Low-carb dieters who consume very few carbohydrates often go into ketosis. Ketosis develops when you use up your glycogen stores and need an alternate source of energy. Your body forms ketone bodies as it breaks down fat to use for energy, and you excrete ketones in the urine. Low-carb dieter use ketone test strips to ensure that they're following the diet correctly and burning fat. Caffeine might disrupt glucose metabolism, which could affect ketosis, although only anecdotal evidence of this exists. Video of the Day Insulin resistance, the inability of cells to respond to and absorb glucose, can raise glucose levels and cause weight gain. Ketosis decreases insulin resistance by improving insulin sensitivity, meaning the ability of cells to absorb glucose. Insulin helps cells take glucose from the bloodstream to use for energy. Improving insulin sensitivity helps you lose weight. Caffeine might increase insulin resistance. Caffeine and Insulin Resistance Caffeine might increase insulin resistance, which might make losing weight more difficult and also increase your chances of developing type 2 diabetes, although this has not been clinically proven. A study conducted by researchers from Duke University Medical Center in the August 2004 issue of "Diabetes Care," published by the American Diabetes Association, discussed the effects of caffeine on blood glucose levels and insulin sensitivity. This study showed that 250 mg of caffeine did not change fasting glucose levels but did raise glucose levels after consumption of 75 g of glucose compared with placebo. Although caffeine might raise glucose levels after eating a meal high in carbohydrates, it's unclear that this effect occurs after a low-carbohydrate meal such as those eaten by low-carb dieters. It's also unclear wheth Continue reading >>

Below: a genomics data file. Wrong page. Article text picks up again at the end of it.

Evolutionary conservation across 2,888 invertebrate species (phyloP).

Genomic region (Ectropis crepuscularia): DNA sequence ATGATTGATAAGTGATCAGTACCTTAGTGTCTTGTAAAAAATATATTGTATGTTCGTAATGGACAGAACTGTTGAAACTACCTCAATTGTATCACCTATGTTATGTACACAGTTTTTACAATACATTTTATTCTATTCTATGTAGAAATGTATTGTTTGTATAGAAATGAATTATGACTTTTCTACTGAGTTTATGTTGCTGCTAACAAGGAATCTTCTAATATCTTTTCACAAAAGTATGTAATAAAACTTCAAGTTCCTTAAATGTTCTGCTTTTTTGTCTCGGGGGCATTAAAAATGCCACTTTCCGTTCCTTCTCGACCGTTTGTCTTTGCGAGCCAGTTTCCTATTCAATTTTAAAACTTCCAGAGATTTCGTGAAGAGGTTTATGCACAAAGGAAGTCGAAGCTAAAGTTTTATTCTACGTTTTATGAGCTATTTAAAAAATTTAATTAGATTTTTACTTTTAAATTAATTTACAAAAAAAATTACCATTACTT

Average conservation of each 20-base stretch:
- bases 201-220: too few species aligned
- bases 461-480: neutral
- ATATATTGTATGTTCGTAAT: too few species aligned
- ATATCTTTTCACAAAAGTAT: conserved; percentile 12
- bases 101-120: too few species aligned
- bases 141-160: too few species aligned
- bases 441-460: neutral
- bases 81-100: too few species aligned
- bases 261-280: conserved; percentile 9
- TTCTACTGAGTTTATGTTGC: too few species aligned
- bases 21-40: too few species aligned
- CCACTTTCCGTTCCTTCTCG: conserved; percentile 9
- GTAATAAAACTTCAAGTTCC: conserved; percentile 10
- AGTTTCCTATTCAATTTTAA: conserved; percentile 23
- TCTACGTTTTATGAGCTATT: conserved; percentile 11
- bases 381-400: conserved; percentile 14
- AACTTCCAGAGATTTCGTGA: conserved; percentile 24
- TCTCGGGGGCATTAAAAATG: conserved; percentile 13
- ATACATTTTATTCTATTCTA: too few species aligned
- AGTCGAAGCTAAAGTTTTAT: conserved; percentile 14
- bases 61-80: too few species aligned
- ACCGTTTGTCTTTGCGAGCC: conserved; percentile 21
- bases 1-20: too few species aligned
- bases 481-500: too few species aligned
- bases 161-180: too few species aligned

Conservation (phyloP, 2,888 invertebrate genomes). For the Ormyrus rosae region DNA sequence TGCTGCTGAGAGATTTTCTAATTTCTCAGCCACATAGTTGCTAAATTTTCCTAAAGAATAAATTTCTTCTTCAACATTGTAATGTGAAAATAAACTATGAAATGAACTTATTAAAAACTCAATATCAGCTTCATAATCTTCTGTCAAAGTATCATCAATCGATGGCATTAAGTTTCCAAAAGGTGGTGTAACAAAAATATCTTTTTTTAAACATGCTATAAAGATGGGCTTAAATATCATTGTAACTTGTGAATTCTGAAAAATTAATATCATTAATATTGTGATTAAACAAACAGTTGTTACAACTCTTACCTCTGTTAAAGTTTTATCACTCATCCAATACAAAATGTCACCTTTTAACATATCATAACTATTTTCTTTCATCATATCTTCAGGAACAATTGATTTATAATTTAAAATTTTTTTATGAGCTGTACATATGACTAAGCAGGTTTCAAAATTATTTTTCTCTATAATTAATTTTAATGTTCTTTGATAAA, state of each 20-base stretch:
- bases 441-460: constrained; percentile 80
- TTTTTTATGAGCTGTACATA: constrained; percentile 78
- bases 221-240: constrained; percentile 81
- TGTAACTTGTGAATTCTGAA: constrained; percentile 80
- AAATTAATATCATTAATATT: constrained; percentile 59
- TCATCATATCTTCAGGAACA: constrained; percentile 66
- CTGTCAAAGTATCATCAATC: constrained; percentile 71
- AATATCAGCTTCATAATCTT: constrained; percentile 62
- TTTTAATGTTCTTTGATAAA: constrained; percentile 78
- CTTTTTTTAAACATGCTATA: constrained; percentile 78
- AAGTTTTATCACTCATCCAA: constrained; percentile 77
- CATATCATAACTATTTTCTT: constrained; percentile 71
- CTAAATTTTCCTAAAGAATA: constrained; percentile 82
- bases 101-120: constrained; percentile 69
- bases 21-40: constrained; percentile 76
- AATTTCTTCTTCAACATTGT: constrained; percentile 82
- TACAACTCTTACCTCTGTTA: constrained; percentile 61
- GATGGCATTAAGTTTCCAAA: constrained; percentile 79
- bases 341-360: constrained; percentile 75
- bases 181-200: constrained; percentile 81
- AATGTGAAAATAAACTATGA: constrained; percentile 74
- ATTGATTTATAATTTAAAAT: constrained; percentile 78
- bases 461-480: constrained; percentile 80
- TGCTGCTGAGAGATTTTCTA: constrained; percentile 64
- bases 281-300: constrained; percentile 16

Bone Broth + Ketogenic Diet: A Match Made In A Low-carb Heaven